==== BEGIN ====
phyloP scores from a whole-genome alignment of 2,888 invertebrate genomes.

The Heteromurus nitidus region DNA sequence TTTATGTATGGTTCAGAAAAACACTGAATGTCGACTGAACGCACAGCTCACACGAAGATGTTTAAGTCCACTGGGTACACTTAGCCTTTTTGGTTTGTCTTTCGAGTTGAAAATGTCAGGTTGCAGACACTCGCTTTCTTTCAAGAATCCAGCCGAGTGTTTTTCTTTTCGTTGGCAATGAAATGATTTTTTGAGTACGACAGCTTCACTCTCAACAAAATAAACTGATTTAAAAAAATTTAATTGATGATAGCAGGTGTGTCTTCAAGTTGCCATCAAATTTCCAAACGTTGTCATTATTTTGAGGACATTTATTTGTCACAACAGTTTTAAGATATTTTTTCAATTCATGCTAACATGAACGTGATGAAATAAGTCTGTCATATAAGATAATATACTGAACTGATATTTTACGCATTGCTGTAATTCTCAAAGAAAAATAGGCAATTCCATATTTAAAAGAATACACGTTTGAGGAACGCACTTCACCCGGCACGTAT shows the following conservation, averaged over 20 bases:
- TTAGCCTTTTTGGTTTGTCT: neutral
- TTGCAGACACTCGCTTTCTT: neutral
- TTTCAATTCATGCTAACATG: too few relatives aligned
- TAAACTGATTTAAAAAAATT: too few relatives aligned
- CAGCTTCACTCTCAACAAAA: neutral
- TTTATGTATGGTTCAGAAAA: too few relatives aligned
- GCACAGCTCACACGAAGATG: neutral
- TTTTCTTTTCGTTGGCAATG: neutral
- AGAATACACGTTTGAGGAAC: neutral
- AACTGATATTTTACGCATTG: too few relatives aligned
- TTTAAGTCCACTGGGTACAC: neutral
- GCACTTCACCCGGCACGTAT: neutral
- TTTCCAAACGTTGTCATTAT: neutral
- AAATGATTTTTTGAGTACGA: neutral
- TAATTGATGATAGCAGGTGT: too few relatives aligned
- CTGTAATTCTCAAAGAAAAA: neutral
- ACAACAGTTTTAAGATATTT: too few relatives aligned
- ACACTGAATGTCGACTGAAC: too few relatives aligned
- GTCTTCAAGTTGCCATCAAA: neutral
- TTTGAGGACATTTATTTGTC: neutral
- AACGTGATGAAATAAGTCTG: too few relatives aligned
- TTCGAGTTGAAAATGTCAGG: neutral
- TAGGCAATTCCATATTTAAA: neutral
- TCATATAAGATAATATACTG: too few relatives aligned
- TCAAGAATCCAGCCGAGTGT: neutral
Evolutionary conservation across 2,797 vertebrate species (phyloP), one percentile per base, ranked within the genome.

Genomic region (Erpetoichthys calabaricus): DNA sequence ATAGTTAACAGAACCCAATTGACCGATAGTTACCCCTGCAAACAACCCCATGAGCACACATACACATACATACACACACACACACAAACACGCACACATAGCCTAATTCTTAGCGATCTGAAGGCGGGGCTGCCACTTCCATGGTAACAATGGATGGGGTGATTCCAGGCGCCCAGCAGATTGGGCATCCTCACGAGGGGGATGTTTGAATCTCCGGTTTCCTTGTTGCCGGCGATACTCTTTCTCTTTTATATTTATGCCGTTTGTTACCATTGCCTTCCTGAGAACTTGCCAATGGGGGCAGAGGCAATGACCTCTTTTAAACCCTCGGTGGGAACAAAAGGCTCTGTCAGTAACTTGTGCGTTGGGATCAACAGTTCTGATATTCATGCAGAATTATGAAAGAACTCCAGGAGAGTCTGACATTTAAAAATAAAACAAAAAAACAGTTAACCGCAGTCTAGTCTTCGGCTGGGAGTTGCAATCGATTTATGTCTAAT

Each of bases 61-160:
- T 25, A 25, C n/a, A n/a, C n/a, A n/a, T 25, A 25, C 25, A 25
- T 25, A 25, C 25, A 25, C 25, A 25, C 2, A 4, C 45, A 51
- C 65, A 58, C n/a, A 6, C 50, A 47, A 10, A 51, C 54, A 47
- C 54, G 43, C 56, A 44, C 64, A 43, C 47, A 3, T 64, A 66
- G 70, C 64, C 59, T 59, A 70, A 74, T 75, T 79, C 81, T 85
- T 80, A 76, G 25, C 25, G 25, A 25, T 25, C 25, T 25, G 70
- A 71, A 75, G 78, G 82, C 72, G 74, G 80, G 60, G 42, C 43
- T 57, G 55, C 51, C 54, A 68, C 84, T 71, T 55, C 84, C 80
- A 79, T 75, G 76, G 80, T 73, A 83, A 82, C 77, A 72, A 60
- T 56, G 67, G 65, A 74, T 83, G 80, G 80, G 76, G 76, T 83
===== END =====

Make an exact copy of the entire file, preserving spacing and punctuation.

phyloP scores from a whole-genome alignment of 2,888 invertebrate genomes.

The Heteromurus nitidus region DNA sequence TTTATGTATGGTTCAGAAAAACACTGAATGTCGACTGAACGCACAGCTCACACGAAGATGTTTAAGTCCACTGGGTACACTTAGCCTTTTTGGTTTGTCTTTCGAGTTGAAAATGTCAGGTTGCAGACACTCGCTTTCTTTCAAGAATCCAGCCGAGTGTTTTTCTTTTCGTTGGCAATGAAATGATTTTTTGAGTACGACAGCTTCACTCTCAACAAAATAAACTGATTTAAAAAAATTTAATTGATGATAGCAGGTGTGTCTTCAAGTTGCCATCAAATTTCCAAACGTTGTCATTATTTTGAGGACATTTATTTGTCACAACAGTTTTAAGATATTTTTTCAATTCATGCTAACATGAACGTGATGAAATAAGTCTGTCATATAAGATAATATACTGAACTGATATTTTACGCATTGCTGTAATTCTCAAAGAAAAATAGGCAATTCCATATTTAAAAGAATACACGTTTGAGGAACGCACTTCACCCGGCACGTAT shows the following conservation, averaged over 20 bases:
- TTAGCCTTTTTGGTTTGTCT: neutral
- TTGCAGACACTCGCTTTCTT: neutral
- TTTCAATTCATGCTAACATG: too few relatives aligned
- TAAACTGATTTAAAAAAATT: too few relatives aligned
- CAGCTTCACTCTCAACAAAA: neutral
- TTTATGTATGGTTCAGAAAA: too few relatives aligned
- GCACAGCTCACACGAAGATG: neutral
- TTTTCTTTTCGTTGGCAATG: neutral
- AGAATACACGTTTGAGGAAC: neutral
- AACTGATATTTTACGCATTG: too few relatives aligned
- TTTAAGTCCACTGGGTACAC: neutral
- GCACTTCACCCGGCACGTAT: neutral
- TTTCCAAACGTTGTCATTAT: neutral
- AAATGATTTTTTGAGTACGA: neutral
- TAATTGATGATAGCAGGTGT: too few relatives aligned
- CTGTAATTCTCAAAGAAAAA: neutral
- ACAACAGTTTTAAGATATTT: too few relatives aligned
- ACACTGAATGTCGACTGAAC: too few relatives aligned
- GTCTTCAAGTTGCCATCAAA: neutral
- TTTGAGGACATTTATTTGTC: neutral
- AACGTGATGAAATAAGTCTG: too few relatives aligned
- TTCGAGTTGAAAATGTCAGG: neutral
- TAGGCAATTCCATATTTAAA: neutral
- TCATATAAGATAATATACTG: too few relatives aligned
- TCAAGAATCCAGCCGAGTGT: neutral
Evolutionary conservation across 2,797 vertebrate species (phyloP), one percentile per base, ranked within the genome.

Genomic region (Erpetoichthys calabaricus): DNA sequence ATAGTTAACAGAACCCAATTGACCGATAGTTACCCCTGCAAACAACCCCATGAGCACACATACACATACATACACACACACACACAAACACGCACACATAGCCTAATTCTTAGCGATCTGAAGGCGGGGCTGCCACTTCCATGGTAACAATGGATGGGGTGATTCCAGGCGCCCAGCAGATTGGGCATCCTCACGAGGGGGATGTTTGAATCTCCGGTTTCCTTGTTGCCGGCGATACTCTTTCTCTTTTATATTTATGCCGTTTGTTACCATTGCCTTCCTGAGAACTTGCCAATGGGGGCAGAGGCAATGACCTCTTTTAAACCCTCGGTGGGAACAAAAGGCTCTGTCAGTAACTTGTGCGTTGGGATCAACAGTTCTGATATTCATGCAGAATTATGAAAGAACTCCAGGAGAGTCTGACATTTAAAAATAAAACAAAAAAACAGTTAACCGCAGTCTAGTCTTCGGCTGGGAGTTGCAATCGATTTATGTCTAAT

Each of bases 61-160:
- T 25, A 25, C n/a, A n/a, C n/a, A n/a, T 25, A 25, C 25, A 25
- T 25, A 25, C 25, A 25, C 25, A 25, C 2, A 4, C 45, A 51
- C 65, A 58, C n/a, A 6, C 50, A 47, A 10, A 51, C 54, A 47
- C 54, G 43, C 56, A 44, C 64, A 43, C 47, A 3, T 64, A 66
- G 70, C 64, C 59, T 59, A 70, A 74, T 75, T 79, C 81, T 85
- T 80, A 76, G 25, C 25, G 25, A 25, T 25, C 25, T 25, G 70
- A 71, A 75, G 78, G 82, C 72, G 74, G 80, G 60, G 42, C 43
- T 57, G 55, C 51, C 54, A 68, C 84, T 71, T 55, C 84, C 80
- A 79, T 75, G 76, G 80, T 73, A 83, A 82, C 77, A 72, A 60
- T 56, G 67, G 65, A 74, T 83, G 80, G 80, G 76, G 76, T 83